Home Companies Industry Politics Money Opinion LoungeMultimedia Science Education Sports TechnologyConsumerSpecialsMint on Sunday

If it’s feta, it must be Greece

If it’s feta, it must be Greece
Comment E-mail Print Share
First Published: Fri, Jun 22 2007. 11 54 PM IST
Updated: Fri, Jun 22 2007. 11 54 PM IST
Jeweller Pranay Mehta 31, travelled to Greece for 10 days last August with his wife Neha and two friends. The feted beauty of Athens and the Aegean islands lived up to their expectations, but the selection of food was a disappointment for this all-vegetarian group
Why Greece? It’s not the most popular European destination among Indians.
We wanted to visit some place out of the ordinary. Also, we wanted a destination that had a little bit of everything—history, sightseeing, great beaches and relaxation opportunities. Greece seemed to be the perfect combination of all of these. The fact that not too many people go there from India was a major plus point.
The country is packed with things to see and do. How did you settle on Athens, Santorini and Mykonos?
Athens was a no-brainer: It’s the capital, boasts of so many historical sights and is the base for connections to other parts of Greece. We chose Santorini because of its idyllic beauty and relaxed pace. And Mykonos is supposed to be the party capital of Greece, so we just had to stop there. We wanted to visit Crete, but couldn’t fit it in.
Did you use a travel agent for your tickets and hotel bookings?
Nope, we did everything on the Internet. We googled Greece and read everything on the first two sites that came up. We flew to Athens via London and did the intra-Greece transfers through Olympic Airlines. We shopped for the hotels online, too. After checking out rates and photos, we chose Hotel Grand Bretagne in Athens, Villa Atlantis Beach in Santorini and the Santa Marina Resort in Mykonos. We spent three days at each place.
So, your first stop was Athens.
The main city is very modern, but there are also these quaint lanes that give it a unique flavour. Athens is dominated by the Acropolis and, on top of it, the Parthenon, the temple of Athena. It was under restoration during our visit, but still very well-maintained. One feels humbled just looking at the Parthenon.
After three days of soaking up the history and the sights, we flew to Santorini.
That’s a beach resort, isn’t it?
Not just any beach resort—it’s the most serene place I’ve ever visited. Santorini is located about 200km away from the mainland. The experience was accentuated by the gorgeous boutique hotel we stayed in—so much so, we didn’t even explore the famed beaches. The hotel is built into the side of a cliff overlooking the Aegean Sea. Because it has very few rooms, the service is really personalized—not to mention charming. When we checked in, our luggage was carried to our rooms not by a bellboy but by a donkey.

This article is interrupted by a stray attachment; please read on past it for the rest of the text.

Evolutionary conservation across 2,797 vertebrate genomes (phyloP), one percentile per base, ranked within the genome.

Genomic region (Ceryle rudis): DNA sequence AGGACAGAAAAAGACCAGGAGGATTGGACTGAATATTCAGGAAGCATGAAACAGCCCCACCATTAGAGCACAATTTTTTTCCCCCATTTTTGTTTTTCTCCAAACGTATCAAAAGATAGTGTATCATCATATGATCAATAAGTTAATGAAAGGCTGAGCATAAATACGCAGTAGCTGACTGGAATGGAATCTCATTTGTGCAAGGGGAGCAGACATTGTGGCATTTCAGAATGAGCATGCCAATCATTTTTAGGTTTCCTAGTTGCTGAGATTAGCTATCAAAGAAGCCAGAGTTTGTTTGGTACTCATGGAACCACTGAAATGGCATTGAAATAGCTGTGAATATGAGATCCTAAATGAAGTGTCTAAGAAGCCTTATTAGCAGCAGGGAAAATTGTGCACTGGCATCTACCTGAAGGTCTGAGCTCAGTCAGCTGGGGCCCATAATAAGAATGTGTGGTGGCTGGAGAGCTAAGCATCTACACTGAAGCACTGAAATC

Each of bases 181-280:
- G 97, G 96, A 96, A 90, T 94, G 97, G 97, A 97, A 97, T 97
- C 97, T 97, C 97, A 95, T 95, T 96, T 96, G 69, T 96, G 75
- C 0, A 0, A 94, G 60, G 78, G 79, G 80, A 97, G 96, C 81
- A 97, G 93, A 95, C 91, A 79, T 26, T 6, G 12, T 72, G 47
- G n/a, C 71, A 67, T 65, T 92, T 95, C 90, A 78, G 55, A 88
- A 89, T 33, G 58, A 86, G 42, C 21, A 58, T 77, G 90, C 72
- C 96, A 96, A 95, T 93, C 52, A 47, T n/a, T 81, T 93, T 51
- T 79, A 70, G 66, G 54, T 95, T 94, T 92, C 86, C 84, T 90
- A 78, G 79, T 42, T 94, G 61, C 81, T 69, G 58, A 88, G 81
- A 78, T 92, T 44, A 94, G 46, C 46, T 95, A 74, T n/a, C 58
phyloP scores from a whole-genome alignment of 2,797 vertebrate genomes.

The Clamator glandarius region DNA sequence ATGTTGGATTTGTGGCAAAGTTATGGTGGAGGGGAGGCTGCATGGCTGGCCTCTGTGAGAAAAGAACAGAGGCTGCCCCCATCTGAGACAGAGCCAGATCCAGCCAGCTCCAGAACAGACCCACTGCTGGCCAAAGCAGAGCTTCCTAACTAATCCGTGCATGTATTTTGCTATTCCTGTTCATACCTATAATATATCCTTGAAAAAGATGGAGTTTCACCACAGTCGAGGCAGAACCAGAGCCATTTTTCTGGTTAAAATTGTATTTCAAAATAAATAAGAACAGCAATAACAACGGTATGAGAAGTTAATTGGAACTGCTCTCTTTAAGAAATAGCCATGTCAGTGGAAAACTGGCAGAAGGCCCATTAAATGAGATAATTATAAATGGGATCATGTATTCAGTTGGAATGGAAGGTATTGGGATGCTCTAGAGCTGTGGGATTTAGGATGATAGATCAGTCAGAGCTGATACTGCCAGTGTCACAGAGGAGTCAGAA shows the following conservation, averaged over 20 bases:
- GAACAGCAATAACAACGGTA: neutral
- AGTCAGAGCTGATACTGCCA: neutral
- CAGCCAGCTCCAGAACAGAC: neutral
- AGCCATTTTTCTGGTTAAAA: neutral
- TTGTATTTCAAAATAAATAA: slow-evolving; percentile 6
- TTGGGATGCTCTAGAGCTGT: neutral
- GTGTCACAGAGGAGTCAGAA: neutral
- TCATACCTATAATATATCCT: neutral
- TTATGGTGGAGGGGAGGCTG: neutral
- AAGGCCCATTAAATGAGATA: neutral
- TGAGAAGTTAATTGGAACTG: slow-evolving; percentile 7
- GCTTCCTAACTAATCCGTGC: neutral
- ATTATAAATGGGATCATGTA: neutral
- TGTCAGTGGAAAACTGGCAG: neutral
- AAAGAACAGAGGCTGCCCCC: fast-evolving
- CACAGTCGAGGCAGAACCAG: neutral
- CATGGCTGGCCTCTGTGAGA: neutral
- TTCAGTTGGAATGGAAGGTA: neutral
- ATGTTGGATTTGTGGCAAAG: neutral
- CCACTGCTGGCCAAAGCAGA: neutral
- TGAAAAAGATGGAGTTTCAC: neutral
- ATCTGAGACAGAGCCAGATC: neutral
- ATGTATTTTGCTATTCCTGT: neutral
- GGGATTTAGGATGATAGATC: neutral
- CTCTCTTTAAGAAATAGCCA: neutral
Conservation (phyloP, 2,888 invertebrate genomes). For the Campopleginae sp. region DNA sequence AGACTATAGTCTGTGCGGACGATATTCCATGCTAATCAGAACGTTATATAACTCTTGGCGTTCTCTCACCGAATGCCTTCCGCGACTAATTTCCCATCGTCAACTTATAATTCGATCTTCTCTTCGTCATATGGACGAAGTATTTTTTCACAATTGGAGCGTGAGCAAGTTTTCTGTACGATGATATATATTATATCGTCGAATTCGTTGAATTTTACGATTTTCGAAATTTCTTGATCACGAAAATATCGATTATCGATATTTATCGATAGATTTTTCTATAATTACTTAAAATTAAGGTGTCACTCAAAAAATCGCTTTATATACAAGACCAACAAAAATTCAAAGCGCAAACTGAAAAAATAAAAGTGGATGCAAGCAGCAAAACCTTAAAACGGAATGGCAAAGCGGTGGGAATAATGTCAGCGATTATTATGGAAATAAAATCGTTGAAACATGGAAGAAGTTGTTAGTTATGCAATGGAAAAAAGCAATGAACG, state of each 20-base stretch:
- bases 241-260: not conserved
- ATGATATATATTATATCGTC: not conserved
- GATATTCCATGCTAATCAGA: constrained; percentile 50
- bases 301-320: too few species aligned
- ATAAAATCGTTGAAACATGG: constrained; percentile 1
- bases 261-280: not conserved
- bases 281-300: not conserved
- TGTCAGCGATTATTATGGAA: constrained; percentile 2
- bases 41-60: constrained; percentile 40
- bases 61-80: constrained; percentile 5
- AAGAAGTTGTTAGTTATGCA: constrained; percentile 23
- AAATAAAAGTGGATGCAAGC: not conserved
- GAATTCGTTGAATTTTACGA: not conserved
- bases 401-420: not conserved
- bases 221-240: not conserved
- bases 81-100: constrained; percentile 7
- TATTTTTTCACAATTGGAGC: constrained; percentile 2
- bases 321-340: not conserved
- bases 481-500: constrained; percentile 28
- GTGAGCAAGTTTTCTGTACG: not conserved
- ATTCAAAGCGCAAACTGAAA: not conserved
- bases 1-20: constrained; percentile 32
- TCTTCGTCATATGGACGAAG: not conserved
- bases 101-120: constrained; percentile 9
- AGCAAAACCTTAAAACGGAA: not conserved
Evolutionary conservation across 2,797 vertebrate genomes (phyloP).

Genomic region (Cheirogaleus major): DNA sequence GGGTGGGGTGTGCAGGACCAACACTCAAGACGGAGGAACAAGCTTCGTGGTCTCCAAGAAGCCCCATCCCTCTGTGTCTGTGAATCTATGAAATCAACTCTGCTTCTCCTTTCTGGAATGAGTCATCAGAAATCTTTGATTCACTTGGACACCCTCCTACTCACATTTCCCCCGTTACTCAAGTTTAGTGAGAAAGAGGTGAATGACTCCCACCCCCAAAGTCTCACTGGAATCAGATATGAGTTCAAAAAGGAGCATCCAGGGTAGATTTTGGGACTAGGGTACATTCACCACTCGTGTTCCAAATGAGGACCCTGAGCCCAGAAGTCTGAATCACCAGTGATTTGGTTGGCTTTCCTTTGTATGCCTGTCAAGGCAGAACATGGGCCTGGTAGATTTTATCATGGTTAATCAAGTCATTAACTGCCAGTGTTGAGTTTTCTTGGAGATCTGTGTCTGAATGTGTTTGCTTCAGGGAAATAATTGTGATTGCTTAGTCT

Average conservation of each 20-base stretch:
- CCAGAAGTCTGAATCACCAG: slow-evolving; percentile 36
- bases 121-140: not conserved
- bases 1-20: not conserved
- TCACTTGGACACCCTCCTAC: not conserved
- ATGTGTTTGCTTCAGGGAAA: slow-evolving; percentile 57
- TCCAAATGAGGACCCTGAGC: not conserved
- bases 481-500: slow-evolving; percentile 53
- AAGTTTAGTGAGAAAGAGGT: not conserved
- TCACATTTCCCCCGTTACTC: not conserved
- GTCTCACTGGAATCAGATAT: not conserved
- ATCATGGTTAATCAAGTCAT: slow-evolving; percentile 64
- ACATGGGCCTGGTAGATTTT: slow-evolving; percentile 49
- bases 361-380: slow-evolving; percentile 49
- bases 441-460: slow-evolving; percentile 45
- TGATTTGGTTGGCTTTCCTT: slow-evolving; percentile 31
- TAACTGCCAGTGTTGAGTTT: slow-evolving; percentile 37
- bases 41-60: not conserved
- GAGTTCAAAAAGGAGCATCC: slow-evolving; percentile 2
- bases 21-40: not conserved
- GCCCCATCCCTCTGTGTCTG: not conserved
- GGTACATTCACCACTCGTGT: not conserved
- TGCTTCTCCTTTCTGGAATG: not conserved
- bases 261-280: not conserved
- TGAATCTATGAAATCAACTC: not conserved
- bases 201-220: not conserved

Santorini is supposed to have the best sunsets in the world and we weren’t let down. At twilight, the sky would be bathed in myriad colours—they are some of our best memories of the holiday. We also sampled some interesting local wines.
After the beauty and serenity of Santorini, was Mykonos an anticlimax?
On the contrary, after the peace of Santorini, we were all ready for the madness of Mykonos. Though it’s also part of the Cyclades group of islands—similar to Santorini—the vibe is completely different. It’s got the best bars and nightlife in Greece. We loved Little Venice, which has bars lining the entire seafront and waves coming up to the sidewalk tables. People start gathering here around 5pm for the sunsets and move seamlessly into nights of hard-core partying. Our favourite was a bar called Caprice—amazing cocktails and interiors.
What was the food and drink like?
It was the only part of the holiday we would have liked to change. As vegetarians, we were very disappointed with the food. In fact, a large part of our days was spent hunting down likely restaurants. By the end of the trip, we had feta cheese coming out of our ears. A basic selection of bread, cheese and pasta was available everywhere, so we got by. Mykonos was the only place to offer a decent selection of multi-cuisine, so we made the most of it. My advice to vegetarians travelling to Greece: Carry plenty of packaged food.
(As told to Sumana Mukherjee. Share your last holiday with us at lounge@livemint.com)
Comment E-mail Print Share
First Published: Fri, Jun 22 2007. 11 54 PM IST
More Topics: greece | Travel |